• 2 tablespoons of rose water


  • Place butter dates, almonds, sugar, cinnamon and cloves in a small pan and put over moderate heat until butter melts.  Lower heat and continue stirring until the mixture softens and mixes.  Add rose water and stir two or three times.
  • Place the mixture in a bowl and let it cool.  
  • Meantime prepare the dough as given for the traditional kourabiedes. Take a small amount of dough and flatten it with your hands. Take small amounts of filling and shape them into small balls.  Place a small amount of filling and fold to cover filling.   Place the folded part on the baking tray.  To make the crescents, after flattening the dough, form the filling into a cord and enclose with the dough. Shape them into a crescent, making the edges pointy and bringing them forward.
  • Proceed with the baking and coating procedure given above.


Happy Holidays!

Kopiaste and Kali Orexi,

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6 Responses

  1. Peter M

    The Kourabiedes look real good and I’ve never had the stuffed ones…they sound tasty.

    I really don’t understand how some Greeks will buy a box of Kourabiedes from a bakery for 20 euros when they are so easy to make.

  2. Ivy

    I don’t either. Most women find as an excuse that they work and they have no time, but I think that if you like doing something you find time for it. I have been working since I graduated high school and always found time.

  3. Laurie Constantino

    Nice looking cookies, Ivy! As for baking, at least in the village where our house is, the really is not much of a culture of baking. I think it is because until recently, people used the village oven or an outside wood burning oven, neither of which are particularly conducive to baking cookies. I bake a lot when we’re in the village, and this is unusual enough that I get lots of comments about it.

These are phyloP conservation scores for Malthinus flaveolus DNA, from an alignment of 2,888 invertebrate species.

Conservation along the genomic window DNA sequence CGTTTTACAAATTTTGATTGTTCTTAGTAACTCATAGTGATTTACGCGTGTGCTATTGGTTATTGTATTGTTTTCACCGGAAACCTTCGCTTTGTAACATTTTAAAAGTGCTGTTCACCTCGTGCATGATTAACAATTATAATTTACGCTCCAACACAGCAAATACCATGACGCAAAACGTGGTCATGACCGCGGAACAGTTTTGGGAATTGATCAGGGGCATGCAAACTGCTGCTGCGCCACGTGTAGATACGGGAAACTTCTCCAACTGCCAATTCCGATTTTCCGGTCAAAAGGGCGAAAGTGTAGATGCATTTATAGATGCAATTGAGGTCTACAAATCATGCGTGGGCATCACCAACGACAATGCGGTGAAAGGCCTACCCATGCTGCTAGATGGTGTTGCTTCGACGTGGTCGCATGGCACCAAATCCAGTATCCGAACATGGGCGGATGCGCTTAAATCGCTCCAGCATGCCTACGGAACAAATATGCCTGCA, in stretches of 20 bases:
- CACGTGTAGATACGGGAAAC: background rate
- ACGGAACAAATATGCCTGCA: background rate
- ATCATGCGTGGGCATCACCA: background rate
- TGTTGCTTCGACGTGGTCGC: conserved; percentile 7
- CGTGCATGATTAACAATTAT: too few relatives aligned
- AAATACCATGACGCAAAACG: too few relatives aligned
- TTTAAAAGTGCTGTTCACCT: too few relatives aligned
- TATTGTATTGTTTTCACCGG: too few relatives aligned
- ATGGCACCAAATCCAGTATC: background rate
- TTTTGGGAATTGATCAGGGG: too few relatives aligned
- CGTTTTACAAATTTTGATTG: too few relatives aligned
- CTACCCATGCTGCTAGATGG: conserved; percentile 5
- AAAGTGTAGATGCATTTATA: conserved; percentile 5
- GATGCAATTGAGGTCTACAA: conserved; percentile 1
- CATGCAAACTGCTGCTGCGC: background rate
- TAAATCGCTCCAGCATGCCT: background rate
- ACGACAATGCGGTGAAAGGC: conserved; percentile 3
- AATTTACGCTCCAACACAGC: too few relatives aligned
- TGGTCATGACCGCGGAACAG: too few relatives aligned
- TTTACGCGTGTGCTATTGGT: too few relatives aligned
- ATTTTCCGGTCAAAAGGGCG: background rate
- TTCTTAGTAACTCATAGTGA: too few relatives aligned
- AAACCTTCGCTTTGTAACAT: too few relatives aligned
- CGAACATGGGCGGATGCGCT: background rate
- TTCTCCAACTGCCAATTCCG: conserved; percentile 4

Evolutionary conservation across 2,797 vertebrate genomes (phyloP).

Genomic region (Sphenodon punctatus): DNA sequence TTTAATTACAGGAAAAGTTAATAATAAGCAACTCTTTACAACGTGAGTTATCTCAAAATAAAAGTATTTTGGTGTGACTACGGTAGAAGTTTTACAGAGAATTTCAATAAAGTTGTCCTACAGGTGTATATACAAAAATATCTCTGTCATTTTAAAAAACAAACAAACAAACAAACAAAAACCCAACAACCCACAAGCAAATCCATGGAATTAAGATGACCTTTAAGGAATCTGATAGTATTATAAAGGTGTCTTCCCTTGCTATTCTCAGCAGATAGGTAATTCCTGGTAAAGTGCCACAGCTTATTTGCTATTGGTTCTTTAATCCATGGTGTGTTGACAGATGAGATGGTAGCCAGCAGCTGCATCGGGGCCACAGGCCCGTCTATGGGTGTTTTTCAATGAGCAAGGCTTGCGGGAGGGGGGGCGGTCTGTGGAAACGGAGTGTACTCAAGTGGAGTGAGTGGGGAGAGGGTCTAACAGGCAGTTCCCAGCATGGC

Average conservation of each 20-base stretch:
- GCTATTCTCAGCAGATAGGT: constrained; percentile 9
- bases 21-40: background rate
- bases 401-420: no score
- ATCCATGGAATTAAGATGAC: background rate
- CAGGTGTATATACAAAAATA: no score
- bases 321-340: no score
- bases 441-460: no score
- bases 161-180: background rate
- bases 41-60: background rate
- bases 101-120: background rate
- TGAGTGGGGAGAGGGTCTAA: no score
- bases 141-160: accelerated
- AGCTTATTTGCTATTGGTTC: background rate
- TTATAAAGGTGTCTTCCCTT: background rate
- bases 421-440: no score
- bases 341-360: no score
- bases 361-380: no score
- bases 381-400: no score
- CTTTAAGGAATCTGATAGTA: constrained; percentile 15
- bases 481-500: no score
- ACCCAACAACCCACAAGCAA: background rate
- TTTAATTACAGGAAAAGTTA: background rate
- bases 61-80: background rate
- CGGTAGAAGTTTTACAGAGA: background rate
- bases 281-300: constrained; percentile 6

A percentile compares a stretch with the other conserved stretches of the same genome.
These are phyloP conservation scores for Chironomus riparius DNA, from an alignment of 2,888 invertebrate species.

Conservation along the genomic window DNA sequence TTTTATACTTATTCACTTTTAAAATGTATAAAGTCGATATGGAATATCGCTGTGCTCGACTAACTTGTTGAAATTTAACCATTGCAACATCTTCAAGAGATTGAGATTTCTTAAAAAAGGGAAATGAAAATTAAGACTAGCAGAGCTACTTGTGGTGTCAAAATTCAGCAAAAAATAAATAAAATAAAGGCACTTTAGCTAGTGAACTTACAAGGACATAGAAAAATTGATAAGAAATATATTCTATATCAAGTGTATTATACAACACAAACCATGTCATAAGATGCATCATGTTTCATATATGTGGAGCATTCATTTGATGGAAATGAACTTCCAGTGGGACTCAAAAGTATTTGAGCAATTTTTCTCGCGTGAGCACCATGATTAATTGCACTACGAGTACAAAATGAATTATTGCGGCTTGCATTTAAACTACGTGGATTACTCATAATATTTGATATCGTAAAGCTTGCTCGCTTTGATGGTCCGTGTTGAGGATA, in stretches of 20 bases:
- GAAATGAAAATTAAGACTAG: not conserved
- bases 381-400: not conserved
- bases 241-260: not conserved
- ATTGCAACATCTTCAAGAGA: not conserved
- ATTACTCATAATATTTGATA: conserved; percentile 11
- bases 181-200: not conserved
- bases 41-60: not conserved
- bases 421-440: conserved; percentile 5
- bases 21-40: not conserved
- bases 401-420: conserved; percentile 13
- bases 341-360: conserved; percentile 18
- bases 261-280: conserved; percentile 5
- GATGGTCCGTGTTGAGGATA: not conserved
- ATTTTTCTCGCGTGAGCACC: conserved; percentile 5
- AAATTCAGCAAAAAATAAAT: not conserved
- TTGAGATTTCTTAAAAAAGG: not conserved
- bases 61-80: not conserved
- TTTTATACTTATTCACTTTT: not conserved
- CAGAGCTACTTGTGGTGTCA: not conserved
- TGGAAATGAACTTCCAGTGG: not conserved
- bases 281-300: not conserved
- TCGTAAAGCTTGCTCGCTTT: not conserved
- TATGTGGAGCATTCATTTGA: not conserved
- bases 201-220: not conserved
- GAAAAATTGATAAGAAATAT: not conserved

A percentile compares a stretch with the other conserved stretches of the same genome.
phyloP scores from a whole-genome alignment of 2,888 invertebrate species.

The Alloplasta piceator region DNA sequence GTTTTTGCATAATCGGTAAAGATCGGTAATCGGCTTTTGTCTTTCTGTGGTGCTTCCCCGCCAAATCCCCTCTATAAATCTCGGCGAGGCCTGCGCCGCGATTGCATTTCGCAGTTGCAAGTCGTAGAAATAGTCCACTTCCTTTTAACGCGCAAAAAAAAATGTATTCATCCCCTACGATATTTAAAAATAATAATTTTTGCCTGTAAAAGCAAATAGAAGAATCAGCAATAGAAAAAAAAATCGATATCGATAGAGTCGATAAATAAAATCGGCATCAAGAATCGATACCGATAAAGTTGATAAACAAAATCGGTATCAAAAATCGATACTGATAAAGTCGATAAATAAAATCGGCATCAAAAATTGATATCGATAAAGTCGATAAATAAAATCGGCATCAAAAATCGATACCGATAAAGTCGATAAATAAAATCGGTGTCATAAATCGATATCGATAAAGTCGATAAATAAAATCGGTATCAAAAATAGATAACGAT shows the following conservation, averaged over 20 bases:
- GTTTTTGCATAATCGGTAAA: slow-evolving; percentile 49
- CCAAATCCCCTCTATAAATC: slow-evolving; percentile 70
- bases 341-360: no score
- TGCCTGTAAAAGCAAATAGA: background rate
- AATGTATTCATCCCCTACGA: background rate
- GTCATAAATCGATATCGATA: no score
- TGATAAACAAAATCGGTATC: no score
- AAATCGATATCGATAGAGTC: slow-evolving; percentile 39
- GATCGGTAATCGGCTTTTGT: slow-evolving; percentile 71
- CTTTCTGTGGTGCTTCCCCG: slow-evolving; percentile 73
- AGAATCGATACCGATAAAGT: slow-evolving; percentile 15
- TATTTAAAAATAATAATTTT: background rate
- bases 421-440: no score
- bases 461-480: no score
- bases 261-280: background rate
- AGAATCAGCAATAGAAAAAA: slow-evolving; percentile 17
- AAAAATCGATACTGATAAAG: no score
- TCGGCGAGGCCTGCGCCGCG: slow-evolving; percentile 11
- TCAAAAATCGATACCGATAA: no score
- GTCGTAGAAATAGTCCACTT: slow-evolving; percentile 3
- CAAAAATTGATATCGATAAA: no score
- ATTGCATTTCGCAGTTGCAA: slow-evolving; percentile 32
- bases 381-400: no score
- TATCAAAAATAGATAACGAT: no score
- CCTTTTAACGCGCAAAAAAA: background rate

As for Spry, at least in the United States, Spry and Crisco were pretty much the same thing: solid white vegetable shortening. It seems like I’ve seen cans of Crisco in Athens, but now that I’m thinking about it, I can’t say for sure. I agree white shortening makes good Christmas cookies — I make some every year, they are called Angel Cookies, and they are very very good. I particularly like them with cashews.

    On the other hand, Kourambiedes I’ve only made with fresh butter (from cows). They’re good too!! (And Peter, you’re right, they’re very easy and much better than what you can buy at the bakery).

  4. eva

    thanks Ivy on enlightening me about the wedding cakes version..i had no idea they use semolina in it..what kind? super fine or more coarse? i will try it for sure!!!! thanks

  5. Michael P

    Hi Ivy- This recipe for date/almond filled Kourabiethes sounds wonderful, can’t wait to try these. A nice twist to my Yia Yia’s traditional recipe. Quick question, in the filling ingredients list it says
    1/2 TABLEspoon of cinnamon & 1/4 TABLEspoon cloves…is it supposed to be TABLESPOON or TEASPOON?
    Thanks for all of the great recipes,

    • Ivy

      Hello Michael,
      Old traditional recipes are a bid odd on their ingredients. However, 1/2 tablespoon is about 1 teaspoon and 1/4 tbsp would be 1/2 tsp. However the amount of spices do not need an exact measurement. If you add a little bit more or less it will not affect the recipe.
      Good luck!